(CNN) – Three teachers who shared a summer classroom at a school in Arizona all contracted coronavirus last month, leaving one of them dead.
Kimberley Chavez Lopez Byrd, 61, died June 26, less than two weeks after she was hospitalized. The other two teachers — Jena Martinez and Angela Skillings — said they’re still struggling with the effects of the virus that has killed nearly 135,000 people nationwide.
All three teachers wore masks and gloves, used hand sanitizer and socially distanced, but still got sick, according to school officials at the small community in the eastern part of the state.
Kimberley Byrd had worked at the Hayden Winkelman School District for 38 years — so long that she’d started teaching the children of her former students.
“Losing Mrs. Byrd in our small rural community was devastating. She was an excellent educator with a huge heart,” said Pamela Gonzalez, principal of Leonor Hambly K8. “We find comfort in knowing her story may bring awareness to the importance of keeping our school employees safe and our precious students safe in this pandemic.”
Kimberley Byrd started feeling unwell in June. She was prone to sinus infections, and also had asthma, diabetes and lupus. Her doctor gave her antibiotics and steroids and on June 13, she went to the emergency room, according to her husband, Jesse Byrd Sr.
She was admitted to the hospital and immediately put on oxygen, but her husband was not allowed to be with her. The next morning, she called him to say doctors were putting her on a ventilator. That was the last time they spoke.
“I just had this horrible gut-wrenching feeling just knowing how much of a struggle this was going to be because I knew her lungs were compromised even before this … fear, just the worst fear that you could feel,” Byrd said. “I knew it was going to be rough on her.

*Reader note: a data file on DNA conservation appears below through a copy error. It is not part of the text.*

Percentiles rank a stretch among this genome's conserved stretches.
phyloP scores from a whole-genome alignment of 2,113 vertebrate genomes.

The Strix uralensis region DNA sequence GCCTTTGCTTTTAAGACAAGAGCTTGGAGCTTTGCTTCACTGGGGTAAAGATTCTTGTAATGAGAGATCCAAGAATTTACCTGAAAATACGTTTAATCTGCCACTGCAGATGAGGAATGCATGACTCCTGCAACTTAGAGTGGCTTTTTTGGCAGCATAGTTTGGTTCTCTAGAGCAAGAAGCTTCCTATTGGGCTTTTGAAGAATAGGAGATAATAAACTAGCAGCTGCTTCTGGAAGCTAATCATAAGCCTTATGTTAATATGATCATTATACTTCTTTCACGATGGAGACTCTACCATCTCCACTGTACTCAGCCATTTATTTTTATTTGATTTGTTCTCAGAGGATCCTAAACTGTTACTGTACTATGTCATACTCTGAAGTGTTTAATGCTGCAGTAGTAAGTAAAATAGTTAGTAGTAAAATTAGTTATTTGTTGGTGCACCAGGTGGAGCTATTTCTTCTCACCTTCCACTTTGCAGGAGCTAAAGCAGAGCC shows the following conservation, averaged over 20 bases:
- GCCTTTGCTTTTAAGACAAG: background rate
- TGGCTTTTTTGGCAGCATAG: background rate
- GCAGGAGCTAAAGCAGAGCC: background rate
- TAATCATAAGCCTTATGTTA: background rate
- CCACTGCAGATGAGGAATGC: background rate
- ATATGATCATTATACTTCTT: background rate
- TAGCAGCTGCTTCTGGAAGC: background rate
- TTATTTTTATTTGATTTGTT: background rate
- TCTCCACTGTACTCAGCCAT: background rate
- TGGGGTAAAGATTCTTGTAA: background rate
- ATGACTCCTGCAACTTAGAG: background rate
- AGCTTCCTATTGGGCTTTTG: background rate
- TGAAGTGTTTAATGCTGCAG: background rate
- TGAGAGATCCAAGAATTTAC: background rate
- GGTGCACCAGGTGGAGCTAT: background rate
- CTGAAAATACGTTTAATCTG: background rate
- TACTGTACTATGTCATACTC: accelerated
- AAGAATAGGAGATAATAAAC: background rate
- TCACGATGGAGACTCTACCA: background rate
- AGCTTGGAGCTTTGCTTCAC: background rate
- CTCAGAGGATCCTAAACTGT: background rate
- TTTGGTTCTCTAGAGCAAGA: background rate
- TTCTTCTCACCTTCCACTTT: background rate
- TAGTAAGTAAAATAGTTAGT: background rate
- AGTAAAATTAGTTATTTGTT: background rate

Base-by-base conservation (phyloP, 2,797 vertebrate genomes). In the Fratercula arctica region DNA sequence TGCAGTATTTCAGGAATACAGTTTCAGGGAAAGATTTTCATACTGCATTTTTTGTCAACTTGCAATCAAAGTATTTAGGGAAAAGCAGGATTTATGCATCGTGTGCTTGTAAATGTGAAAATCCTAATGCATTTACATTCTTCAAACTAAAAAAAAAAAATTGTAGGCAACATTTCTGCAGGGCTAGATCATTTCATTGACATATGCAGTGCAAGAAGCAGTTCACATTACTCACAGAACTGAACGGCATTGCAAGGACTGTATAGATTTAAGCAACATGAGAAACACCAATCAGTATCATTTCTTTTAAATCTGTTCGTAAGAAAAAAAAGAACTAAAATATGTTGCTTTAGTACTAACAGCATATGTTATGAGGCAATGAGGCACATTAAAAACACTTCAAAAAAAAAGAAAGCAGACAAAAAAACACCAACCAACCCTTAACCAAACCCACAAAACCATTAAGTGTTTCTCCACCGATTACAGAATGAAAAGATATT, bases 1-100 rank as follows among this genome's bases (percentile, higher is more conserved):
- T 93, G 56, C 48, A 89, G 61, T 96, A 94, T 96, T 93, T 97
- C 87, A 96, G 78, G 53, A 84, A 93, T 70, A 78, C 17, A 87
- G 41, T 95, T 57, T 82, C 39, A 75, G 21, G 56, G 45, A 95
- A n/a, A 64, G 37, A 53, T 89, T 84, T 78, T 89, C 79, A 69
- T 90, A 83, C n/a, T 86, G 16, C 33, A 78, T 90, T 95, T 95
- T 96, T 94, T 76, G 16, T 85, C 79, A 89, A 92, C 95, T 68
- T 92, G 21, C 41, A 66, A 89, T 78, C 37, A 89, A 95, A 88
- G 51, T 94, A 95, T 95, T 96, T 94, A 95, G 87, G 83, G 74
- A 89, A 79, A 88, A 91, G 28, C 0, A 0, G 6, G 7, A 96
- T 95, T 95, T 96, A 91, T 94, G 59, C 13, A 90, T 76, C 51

“Days later, Jesse Byrd, his daughter, son, daughter-in-law, 4-year-old granddaughter and several other relatives contracted COVID-19. His wife’s brother’s also tested positive and has been on a ventilator for over 27 days, he said.
.Jesse Byrd said his wife’s condition started improving and the doctors woke her up to see if she could tolerate being incubated while semiconscious. When she woke, she had a panic attack and started regressing.
“We just prayed for a miracle, and we put her in God’s hands and we said either he’s gonna work a miracle in her and save her or he’s gonna take her home,” Jesse Byrd said. “She didn’t make it … It’s been devastating for us here in our home. She died just short of their 24th wedding anniversary.”
Kimberley Byrd loved the outdoors, said Jeff Gregorich, the superintendent of Hayden Winkelman Unifed School District.
“One of my fondest memories was every time I would see her, she would show me [pictures of] her last weekend fishing at the lake,” Gregorich said.
Jesse Byrd said his wife had a passion for teaching and cared for her students.
“A lot of her classroom rules were based around kids respecting each other and being kind to each other and not bullying — that was really important to her,” Byrd said.
Gregorich reiterated the three teachers were careful and still got COVID-19.
“I think that’s really the message or the concern that our staff has is we can’t even keep our staff safe by themselves … how are we going to keep 20 kids in a classroom safe? I just don’t see how that’s possible to do that,” Gregorich said.
Byrd said reopening schools will put people in their small community at risk and he does not want to see other families go through a similar experience.
“Many grandparents, wind up being caretakers to kids when they get off school- mom and dad are working and a lot of grandparents are even raising their grandchildren. So, many of these grandparents fall into this high risk category of being older with more health issues,” Byrd said. “They have no business opening the schools to try and get back to a traditional classroom … let’s get through this pandemic first before we try to get back to normal.”